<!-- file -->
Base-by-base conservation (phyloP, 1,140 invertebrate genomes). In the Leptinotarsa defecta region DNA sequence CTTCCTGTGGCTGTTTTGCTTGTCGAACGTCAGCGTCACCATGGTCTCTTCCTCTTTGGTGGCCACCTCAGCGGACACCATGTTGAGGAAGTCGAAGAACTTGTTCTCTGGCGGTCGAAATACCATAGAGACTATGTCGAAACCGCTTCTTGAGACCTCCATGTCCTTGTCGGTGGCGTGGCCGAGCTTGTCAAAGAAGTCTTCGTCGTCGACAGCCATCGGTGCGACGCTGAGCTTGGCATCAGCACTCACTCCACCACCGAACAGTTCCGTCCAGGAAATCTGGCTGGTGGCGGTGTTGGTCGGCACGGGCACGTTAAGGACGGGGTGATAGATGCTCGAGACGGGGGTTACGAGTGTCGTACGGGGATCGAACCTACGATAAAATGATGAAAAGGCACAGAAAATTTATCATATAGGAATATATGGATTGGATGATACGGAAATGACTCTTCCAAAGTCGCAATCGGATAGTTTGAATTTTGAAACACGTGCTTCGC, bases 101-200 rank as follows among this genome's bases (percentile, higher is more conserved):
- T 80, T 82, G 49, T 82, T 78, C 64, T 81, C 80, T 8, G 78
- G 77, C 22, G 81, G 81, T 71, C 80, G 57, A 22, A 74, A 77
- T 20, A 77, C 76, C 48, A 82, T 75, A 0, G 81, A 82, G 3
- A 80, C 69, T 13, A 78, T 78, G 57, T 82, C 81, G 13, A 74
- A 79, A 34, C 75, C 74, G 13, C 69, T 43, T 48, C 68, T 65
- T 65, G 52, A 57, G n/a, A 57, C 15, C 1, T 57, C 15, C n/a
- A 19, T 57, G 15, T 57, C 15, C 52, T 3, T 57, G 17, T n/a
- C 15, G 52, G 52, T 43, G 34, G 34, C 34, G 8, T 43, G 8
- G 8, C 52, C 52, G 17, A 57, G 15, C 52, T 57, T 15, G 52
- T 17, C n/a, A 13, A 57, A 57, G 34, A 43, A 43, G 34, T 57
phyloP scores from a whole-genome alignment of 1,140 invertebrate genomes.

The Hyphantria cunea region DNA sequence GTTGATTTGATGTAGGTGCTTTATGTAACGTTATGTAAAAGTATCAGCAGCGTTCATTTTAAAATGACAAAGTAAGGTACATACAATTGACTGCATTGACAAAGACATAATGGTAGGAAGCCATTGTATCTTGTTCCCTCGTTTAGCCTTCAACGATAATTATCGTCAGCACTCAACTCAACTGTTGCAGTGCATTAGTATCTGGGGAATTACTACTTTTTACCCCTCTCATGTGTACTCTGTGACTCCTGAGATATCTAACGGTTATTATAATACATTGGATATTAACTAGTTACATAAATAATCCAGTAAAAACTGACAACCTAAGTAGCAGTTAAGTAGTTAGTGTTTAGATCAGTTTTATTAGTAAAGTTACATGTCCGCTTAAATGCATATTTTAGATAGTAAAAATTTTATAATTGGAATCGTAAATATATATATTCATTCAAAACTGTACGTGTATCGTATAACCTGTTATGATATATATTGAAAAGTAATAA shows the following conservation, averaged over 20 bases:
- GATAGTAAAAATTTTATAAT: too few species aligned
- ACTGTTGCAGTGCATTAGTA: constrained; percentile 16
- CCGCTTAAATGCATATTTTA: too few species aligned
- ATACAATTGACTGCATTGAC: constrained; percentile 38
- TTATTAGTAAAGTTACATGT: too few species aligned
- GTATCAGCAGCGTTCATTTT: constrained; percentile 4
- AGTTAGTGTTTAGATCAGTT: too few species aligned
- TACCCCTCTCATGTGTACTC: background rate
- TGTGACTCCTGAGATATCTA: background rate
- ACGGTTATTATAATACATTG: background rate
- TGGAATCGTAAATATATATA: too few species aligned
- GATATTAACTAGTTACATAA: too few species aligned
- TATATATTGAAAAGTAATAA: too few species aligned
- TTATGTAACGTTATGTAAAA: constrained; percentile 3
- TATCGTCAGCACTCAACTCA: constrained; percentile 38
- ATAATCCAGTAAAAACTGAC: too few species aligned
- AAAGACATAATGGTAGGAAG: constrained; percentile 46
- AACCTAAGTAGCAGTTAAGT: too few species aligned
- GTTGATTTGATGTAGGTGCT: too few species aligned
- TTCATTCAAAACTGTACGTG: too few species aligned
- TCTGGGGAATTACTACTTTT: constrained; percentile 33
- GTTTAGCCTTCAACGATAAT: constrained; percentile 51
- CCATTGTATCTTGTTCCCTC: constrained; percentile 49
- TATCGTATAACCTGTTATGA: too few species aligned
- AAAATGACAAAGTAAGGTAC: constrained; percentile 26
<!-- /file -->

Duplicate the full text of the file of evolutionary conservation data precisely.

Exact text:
Base-by-base conservation (phyloP, 1,140 invertebrate genomes). In the Leptinotarsa defecta region DNA sequence CTTCCTGTGGCTGTTTTGCTTGTCGAACGTCAGCGTCACCATGGTCTCTTCCTCTTTGGTGGCCACCTCAGCGGACACCATGTTGAGGAAGTCGAAGAACTTGTTCTCTGGCGGTCGAAATACCATAGAGACTATGTCGAAACCGCTTCTTGAGACCTCCATGTCCTTGTCGGTGGCGTGGCCGAGCTTGTCAAAGAAGTCTTCGTCGTCGACAGCCATCGGTGCGACGCTGAGCTTGGCATCAGCACTCACTCCACCACCGAACAGTTCCGTCCAGGAAATCTGGCTGGTGGCGGTGTTGGTCGGCACGGGCACGTTAAGGACGGGGTGATAGATGCTCGAGACGGGGGTTACGAGTGTCGTACGGGGATCGAACCTACGATAAAATGATGAAAAGGCACAGAAAATTTATCATATAGGAATATATGGATTGGATGATACGGAAATGACTCTTCCAAAGTCGCAATCGGATAGTTTGAATTTTGAAACACGTGCTTCGC, bases 101-200 rank as follows among this genome's bases (percentile, higher is more conserved):
- T 80, T 82, G 49, T 82, T 78, C 64, T 81, C 80, T 8, G 78
- G 77, C 22, G 81, G 81, T 71, C 80, G 57, A 22, A 74, A 77
- T 20, A 77, C 76, C 48, A 82, T 75, A 0, G 81, A 82, G 3
- A 80, C 69, T 13, A 78, T 78, G 57, T 82, C 81, G 13, A 74
- A 79, A 34, C 75, C 74, G 13, C 69, T 43, T 48, C 68, T 65
- T 65, G 52, A 57, G n/a, A 57, C 15, C 1, T 57, C 15, C n/a
- A 19, T 57, G 15, T 57, C 15, C 52, T 3, T 57, G 17, T n/a
- C 15, G 52, G 52, T 43, G 34, G 34, C 34, G 8, T 43, G 8
- G 8, C 52, C 52, G 17, A 57, G 15, C 52, T 57, T 15, G 52
- T 17, C n/a, A 13, A 57, A 57, G 34, A 43, A 43, G 34, T 57
phyloP scores from a whole-genome alignment of 1,140 invertebrate genomes.

The Hyphantria cunea region DNA sequence GTTGATTTGATGTAGGTGCTTTATGTAACGTTATGTAAAAGTATCAGCAGCGTTCATTTTAAAATGACAAAGTAAGGTACATACAATTGACTGCATTGACAAAGACATAATGGTAGGAAGCCATTGTATCTTGTTCCCTCGTTTAGCCTTCAACGATAATTATCGTCAGCACTCAACTCAACTGTTGCAGTGCATTAGTATCTGGGGAATTACTACTTTTTACCCCTCTCATGTGTACTCTGTGACTCCTGAGATATCTAACGGTTATTATAATACATTGGATATTAACTAGTTACATAAATAATCCAGTAAAAACTGACAACCTAAGTAGCAGTTAAGTAGTTAGTGTTTAGATCAGTTTTATTAGTAAAGTTACATGTCCGCTTAAATGCATATTTTAGATAGTAAAAATTTTATAATTGGAATCGTAAATATATATATTCATTCAAAACTGTACGTGTATCGTATAACCTGTTATGATATATATTGAAAAGTAATAA shows the following conservation, averaged over 20 bases:
- GATAGTAAAAATTTTATAAT: too few species aligned
- ACTGTTGCAGTGCATTAGTA: constrained; percentile 16
- CCGCTTAAATGCATATTTTA: too few species aligned
- ATACAATTGACTGCATTGAC: constrained; percentile 38
- TTATTAGTAAAGTTACATGT: too few species aligned
- GTATCAGCAGCGTTCATTTT: constrained; percentile 4
- AGTTAGTGTTTAGATCAGTT: too few species aligned
- TACCCCTCTCATGTGTACTC: background rate
- TGTGACTCCTGAGATATCTA: background rate
- ACGGTTATTATAATACATTG: background rate
- TGGAATCGTAAATATATATA: too few species aligned
- GATATTAACTAGTTACATAA: too few species aligned
- TATATATTGAAAAGTAATAA: too few species aligned
- TTATGTAACGTTATGTAAAA: constrained; percentile 3
- TATCGTCAGCACTCAACTCA: constrained; percentile 38
- ATAATCCAGTAAAAACTGAC: too few species aligned
- AAAGACATAATGGTAGGAAG: constrained; percentile 46
- AACCTAAGTAGCAGTTAAGT: too few species aligned
- GTTGATTTGATGTAGGTGCT: too few species aligned
- TTCATTCAAAACTGTACGTG: too few species aligned
- TCTGGGGAATTACTACTTTT: constrained; percentile 33
- GTTTAGCCTTCAACGATAAT: constrained; percentile 51
- CCATTGTATCTTGTTCCCTC: constrained; percentile 49
- TATCGTATAACCTGTTATGA: too few species aligned
- AAAATGACAAAGTAAGGTAC: constrained; percentile 26